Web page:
Herbert Hoover . . . exemplifies the dangers of sticking to one's principles. One of the ablest and most widely admired men in America when he was elected president in 1928, Hoover left office four years later discredited and reviled--a victim of a Depression that he had not created, to be sure, but also a victim of his choice of conviction over pragmatism. Unwilling to challenge the pillars of free-market capitalism, strongly committed to balanced budgets and fiscal prudence, convinced that the natural laws of economics would bring the Depression to a close, he responded to the Depression with such restraint and timidity that had his administration not ended when it did, the entire financial system of the United States might have collapsed.
Far from being "unwilling to challenge the pillars of free-market capitalism," Hoover reacted to the Depression by promoting extensive government intervention. For example, he established the Reconstruction Finance Corporation, a new federal agency that gave massive loans and grants to banks, failing businesses and state and local governments - a policy similar to today's bailouts. He also supported (albeit reluctantly) the enactment of the Smoot-Hawley tariff, a protectionist measure intended to strengthen American businesses by shielding them from foreign competition. Furthermore, he sponsored a massive increase in federal spending on a variety of relief programs. Similar to today's Democratic Congress, Hoover sought to stimulate the economy by increasing federal funding for public works through the Emergency Relief and Construction Act.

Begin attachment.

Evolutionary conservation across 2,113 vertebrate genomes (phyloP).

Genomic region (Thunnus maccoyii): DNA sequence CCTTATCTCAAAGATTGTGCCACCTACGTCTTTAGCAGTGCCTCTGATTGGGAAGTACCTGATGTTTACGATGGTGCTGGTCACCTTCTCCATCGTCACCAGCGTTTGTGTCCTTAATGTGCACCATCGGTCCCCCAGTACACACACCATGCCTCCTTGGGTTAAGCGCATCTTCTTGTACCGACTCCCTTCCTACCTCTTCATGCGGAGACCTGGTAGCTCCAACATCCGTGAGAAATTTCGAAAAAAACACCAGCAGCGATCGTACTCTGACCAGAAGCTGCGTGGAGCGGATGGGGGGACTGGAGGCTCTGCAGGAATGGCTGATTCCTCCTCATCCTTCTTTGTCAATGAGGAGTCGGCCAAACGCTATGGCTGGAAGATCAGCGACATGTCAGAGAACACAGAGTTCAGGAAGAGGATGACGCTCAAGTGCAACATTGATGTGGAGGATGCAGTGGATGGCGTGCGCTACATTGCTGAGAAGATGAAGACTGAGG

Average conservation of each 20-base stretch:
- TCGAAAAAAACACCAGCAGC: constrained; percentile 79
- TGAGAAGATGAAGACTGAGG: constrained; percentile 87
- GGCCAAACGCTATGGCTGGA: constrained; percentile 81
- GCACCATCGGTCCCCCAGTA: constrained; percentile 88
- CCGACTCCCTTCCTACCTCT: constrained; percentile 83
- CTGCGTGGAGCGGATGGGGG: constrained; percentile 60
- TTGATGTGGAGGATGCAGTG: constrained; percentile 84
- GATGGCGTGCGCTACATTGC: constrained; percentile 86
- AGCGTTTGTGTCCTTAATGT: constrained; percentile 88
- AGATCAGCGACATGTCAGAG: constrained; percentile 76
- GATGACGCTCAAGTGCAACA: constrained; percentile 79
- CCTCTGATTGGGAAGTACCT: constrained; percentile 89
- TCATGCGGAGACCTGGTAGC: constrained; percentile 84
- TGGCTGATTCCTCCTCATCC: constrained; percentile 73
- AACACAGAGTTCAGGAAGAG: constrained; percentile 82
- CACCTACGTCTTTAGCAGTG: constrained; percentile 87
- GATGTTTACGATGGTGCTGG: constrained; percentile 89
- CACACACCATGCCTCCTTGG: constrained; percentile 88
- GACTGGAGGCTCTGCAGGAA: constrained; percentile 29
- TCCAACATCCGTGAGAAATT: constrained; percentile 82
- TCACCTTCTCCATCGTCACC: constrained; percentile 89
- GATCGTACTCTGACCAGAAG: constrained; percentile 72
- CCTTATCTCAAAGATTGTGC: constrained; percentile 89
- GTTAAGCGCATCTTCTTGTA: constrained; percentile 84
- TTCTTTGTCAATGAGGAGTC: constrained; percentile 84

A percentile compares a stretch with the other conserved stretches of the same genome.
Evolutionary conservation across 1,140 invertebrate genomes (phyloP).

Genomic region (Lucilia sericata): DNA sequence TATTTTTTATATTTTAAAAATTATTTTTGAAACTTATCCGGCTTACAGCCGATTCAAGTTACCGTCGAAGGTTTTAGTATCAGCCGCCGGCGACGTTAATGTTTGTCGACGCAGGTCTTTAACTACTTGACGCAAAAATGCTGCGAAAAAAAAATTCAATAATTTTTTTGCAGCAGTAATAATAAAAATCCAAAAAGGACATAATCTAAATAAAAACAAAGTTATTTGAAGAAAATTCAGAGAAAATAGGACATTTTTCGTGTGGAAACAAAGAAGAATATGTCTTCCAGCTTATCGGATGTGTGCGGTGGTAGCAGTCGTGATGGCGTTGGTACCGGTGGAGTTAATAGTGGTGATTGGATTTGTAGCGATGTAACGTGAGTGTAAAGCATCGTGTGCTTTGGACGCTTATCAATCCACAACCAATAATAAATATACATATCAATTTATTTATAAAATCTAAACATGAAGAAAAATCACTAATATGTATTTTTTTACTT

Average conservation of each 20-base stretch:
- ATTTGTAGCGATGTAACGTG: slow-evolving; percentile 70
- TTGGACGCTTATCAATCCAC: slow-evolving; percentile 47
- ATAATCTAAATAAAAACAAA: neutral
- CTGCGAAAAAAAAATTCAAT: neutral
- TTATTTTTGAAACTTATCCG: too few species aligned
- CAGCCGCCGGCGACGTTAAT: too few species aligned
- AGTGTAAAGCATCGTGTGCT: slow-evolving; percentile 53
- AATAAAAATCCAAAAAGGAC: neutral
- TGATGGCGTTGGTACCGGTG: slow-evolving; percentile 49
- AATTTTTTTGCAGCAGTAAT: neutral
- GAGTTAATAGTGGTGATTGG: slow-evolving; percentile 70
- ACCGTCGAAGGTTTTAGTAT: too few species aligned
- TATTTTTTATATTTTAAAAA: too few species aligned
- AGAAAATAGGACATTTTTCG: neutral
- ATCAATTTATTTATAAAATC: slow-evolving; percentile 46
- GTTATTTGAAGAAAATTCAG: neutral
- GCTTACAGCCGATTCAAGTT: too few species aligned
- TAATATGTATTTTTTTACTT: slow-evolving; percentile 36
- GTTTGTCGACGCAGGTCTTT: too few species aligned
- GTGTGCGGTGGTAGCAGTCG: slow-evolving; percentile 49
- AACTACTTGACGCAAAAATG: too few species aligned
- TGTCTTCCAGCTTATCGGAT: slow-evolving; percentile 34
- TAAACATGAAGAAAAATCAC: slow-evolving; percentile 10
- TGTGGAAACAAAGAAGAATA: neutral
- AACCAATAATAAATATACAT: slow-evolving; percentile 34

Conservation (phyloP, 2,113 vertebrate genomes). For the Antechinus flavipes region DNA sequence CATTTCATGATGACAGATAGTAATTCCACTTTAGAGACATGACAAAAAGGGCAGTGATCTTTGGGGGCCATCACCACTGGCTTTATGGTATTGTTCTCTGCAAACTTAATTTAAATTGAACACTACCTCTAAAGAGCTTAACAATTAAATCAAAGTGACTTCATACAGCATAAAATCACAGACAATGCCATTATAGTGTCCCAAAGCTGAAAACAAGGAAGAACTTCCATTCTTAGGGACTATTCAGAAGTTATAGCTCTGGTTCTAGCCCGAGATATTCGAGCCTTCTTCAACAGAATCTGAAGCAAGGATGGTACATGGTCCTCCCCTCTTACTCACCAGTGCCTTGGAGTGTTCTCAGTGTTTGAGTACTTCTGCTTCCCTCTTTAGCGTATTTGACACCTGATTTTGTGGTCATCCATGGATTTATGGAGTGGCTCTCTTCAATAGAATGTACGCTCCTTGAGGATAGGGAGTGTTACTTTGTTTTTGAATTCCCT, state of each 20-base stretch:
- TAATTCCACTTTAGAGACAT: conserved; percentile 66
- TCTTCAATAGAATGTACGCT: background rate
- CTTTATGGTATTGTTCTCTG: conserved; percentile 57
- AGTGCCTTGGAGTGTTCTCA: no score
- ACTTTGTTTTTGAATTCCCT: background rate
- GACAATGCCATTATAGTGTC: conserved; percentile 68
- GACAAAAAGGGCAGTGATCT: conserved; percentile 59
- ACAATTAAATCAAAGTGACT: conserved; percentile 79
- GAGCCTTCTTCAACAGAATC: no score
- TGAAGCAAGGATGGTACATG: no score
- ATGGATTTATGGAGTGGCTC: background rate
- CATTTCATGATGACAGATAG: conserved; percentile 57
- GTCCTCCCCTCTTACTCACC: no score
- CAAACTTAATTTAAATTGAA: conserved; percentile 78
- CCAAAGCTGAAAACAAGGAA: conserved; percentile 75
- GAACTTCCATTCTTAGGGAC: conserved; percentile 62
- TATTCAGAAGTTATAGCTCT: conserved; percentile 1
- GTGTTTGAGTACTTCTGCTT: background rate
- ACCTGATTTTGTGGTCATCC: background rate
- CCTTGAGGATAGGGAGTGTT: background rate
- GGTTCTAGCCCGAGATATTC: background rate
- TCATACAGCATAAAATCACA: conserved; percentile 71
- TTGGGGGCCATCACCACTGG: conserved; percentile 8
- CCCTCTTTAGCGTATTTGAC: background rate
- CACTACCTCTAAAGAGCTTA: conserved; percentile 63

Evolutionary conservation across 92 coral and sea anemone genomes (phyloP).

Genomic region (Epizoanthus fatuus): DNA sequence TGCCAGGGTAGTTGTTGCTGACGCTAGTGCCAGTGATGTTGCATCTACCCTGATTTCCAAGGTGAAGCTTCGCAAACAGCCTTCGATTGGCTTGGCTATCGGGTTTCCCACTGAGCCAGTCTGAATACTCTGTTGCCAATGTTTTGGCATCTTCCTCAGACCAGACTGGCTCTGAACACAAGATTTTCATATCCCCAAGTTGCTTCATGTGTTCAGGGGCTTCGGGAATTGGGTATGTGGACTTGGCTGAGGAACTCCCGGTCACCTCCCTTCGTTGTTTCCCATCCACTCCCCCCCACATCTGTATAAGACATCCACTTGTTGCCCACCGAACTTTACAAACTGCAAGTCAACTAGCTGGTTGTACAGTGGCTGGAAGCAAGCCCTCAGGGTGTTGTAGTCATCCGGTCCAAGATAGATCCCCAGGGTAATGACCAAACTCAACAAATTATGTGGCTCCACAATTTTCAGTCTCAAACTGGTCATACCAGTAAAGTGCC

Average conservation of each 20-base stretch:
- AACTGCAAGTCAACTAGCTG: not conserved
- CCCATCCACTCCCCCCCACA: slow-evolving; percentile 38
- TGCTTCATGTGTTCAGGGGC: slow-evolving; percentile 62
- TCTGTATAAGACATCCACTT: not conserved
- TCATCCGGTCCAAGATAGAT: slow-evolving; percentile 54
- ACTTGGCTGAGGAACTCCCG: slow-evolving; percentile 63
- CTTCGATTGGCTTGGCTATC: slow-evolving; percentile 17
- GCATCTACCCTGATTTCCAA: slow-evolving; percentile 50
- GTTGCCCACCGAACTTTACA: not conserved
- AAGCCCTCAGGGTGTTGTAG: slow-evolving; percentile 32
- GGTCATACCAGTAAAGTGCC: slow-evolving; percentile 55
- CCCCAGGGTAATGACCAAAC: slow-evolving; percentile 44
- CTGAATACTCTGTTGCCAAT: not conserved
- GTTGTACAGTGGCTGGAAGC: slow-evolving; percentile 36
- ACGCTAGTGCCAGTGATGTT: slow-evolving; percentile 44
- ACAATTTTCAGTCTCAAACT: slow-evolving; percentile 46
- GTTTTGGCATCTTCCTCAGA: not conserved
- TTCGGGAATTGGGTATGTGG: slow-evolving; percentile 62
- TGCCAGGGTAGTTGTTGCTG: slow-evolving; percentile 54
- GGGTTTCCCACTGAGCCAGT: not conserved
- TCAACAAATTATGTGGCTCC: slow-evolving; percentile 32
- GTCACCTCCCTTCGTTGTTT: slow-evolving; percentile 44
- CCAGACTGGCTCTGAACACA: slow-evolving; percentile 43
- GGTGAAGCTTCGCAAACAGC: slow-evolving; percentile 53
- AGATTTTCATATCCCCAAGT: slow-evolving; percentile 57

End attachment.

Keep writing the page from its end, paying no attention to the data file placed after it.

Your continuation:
Speaking before the 1932 Republican Convention, Hoover boasted that he had rejected the "disastrous" option of doing "nothing" and instead had "met the situation with proposals to private business and to Congress of the most gigantic program of economic defense and counterattack ever evolved in the history of the Republic." In that same 1932 campaign, FDR even denounced Hoover for overspending and promised to enact a balanced budget.
Nor were Hoover's interventionist policies a sudden change of heart caused by the Great Depression. He had advocated extensive increases in government spending and regulation for years, especially during his time as Secretary of Commerce in the 1920s. Even before the Depression began, the Hoover Administration promoted federal intervention in labor relations and massive farm subsidies.
None of this is news to economic historians. By the 1960s and 70s, research by a variety of scholars had shown that Hoover was anything but a laissez faire advocate. Liberal historian Joan Hoff Wilson's 1975 book Herbert Hoover: Forgotten Progressive is a good summary of the evidence. It is surprising that an outstanding historian like Brinkley would ignore this body of research.